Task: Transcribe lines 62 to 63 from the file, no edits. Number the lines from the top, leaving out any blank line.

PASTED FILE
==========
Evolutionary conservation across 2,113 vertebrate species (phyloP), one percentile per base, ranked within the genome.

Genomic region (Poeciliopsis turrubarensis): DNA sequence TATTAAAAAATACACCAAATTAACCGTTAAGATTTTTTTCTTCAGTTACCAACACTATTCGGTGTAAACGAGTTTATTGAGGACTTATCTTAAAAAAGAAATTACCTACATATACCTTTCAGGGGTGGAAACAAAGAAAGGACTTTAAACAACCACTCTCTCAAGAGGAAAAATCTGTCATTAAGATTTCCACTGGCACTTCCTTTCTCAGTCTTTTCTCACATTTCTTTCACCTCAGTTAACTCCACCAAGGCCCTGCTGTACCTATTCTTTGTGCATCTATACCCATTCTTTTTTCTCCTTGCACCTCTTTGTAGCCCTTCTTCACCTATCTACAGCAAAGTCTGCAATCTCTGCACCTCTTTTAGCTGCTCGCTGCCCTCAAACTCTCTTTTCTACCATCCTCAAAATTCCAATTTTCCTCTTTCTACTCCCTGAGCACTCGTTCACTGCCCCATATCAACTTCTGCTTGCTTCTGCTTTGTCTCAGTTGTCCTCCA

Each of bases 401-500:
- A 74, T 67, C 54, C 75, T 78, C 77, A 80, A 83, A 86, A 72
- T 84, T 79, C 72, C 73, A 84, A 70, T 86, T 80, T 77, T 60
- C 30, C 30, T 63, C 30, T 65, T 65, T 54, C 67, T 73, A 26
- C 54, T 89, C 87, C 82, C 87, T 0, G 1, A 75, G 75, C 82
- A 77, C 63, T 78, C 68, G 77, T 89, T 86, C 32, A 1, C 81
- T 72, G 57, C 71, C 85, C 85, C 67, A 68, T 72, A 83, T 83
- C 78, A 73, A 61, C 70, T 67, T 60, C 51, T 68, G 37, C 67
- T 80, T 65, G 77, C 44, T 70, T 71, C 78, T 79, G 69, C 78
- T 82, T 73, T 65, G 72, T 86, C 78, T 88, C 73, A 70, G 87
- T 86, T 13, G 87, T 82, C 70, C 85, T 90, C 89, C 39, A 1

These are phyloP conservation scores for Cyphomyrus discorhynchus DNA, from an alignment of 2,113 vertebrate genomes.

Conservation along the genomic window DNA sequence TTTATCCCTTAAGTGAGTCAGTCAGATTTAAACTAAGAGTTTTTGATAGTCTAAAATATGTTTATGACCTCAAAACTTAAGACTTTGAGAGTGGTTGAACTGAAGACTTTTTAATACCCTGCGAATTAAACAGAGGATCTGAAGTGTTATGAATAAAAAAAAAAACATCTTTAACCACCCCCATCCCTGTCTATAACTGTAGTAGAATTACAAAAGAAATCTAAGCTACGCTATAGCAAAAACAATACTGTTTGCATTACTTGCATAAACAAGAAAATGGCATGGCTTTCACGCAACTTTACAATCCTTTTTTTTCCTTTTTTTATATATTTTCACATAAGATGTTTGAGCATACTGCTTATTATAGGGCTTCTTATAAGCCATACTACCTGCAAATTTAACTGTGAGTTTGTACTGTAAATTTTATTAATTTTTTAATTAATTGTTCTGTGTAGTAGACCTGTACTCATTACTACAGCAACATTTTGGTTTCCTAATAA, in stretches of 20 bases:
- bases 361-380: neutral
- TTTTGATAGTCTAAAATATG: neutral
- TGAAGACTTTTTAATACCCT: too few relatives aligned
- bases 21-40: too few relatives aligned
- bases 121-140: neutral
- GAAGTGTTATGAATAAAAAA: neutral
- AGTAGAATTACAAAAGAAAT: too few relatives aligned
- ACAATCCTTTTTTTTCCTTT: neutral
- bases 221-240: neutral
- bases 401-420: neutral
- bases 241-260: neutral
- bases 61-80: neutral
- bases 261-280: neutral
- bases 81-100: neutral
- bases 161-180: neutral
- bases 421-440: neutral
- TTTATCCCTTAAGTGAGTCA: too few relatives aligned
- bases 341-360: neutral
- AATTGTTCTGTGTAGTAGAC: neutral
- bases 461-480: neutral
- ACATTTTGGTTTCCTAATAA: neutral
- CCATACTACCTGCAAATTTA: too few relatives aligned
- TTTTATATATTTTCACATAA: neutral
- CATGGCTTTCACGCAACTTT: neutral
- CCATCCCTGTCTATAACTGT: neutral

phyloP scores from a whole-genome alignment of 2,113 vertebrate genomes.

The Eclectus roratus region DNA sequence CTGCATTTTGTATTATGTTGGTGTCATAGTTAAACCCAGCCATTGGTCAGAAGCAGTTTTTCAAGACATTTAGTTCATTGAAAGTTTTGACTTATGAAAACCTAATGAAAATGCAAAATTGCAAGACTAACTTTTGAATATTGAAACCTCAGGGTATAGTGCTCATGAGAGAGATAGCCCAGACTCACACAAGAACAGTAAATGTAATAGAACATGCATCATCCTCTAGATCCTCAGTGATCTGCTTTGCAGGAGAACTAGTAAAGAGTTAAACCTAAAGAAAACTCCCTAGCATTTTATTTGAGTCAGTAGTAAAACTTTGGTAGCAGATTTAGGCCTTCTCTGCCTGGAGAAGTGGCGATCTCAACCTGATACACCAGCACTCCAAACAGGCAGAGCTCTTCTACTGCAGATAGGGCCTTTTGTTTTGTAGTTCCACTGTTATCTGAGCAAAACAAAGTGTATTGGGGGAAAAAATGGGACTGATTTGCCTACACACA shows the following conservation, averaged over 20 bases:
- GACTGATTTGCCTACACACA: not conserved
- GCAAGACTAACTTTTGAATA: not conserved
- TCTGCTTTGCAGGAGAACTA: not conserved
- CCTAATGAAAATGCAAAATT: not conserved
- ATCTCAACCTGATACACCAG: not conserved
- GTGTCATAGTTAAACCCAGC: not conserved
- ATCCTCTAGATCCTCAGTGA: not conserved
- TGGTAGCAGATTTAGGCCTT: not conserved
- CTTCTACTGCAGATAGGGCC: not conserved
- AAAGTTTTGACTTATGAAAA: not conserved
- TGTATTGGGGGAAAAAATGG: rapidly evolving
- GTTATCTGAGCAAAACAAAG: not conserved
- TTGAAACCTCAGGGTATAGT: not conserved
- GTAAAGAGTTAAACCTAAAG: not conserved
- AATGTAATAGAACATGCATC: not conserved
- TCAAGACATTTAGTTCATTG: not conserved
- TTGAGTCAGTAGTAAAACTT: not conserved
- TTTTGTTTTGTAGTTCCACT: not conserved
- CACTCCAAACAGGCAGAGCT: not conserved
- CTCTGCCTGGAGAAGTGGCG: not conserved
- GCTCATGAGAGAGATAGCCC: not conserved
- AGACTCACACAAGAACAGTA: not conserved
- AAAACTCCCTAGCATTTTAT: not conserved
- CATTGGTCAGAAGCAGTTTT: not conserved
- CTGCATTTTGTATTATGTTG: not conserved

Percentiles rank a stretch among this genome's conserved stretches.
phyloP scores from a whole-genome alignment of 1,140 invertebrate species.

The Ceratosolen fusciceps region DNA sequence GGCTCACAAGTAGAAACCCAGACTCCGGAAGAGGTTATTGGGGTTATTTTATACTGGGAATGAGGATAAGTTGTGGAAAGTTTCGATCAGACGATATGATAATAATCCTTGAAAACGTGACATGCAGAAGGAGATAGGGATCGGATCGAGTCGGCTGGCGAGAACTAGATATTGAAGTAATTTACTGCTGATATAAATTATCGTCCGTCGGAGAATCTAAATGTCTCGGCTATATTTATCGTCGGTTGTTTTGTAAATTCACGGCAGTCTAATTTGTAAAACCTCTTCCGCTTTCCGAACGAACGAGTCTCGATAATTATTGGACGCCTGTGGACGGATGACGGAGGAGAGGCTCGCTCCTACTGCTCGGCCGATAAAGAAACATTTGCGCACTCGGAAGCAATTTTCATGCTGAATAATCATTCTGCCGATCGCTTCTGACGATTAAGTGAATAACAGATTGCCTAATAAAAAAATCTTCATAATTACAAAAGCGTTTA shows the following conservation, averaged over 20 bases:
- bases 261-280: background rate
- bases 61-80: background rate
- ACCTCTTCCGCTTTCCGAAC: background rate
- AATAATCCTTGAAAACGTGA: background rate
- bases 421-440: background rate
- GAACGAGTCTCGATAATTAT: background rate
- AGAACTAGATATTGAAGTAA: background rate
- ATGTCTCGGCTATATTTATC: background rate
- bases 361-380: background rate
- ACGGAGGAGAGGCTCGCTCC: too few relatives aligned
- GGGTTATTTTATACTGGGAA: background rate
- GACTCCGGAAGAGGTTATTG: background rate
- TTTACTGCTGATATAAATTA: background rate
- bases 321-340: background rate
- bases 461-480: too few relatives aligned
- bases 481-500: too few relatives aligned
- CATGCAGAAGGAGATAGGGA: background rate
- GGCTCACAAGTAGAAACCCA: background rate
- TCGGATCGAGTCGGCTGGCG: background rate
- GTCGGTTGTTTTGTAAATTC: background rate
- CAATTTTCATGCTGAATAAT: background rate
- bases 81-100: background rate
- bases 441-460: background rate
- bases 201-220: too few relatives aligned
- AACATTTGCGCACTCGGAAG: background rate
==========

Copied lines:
- CTCTGCCTGGAGAAGTGGCG: not conserved
- GCTCATGAGAGAGATAGCCC: not conserved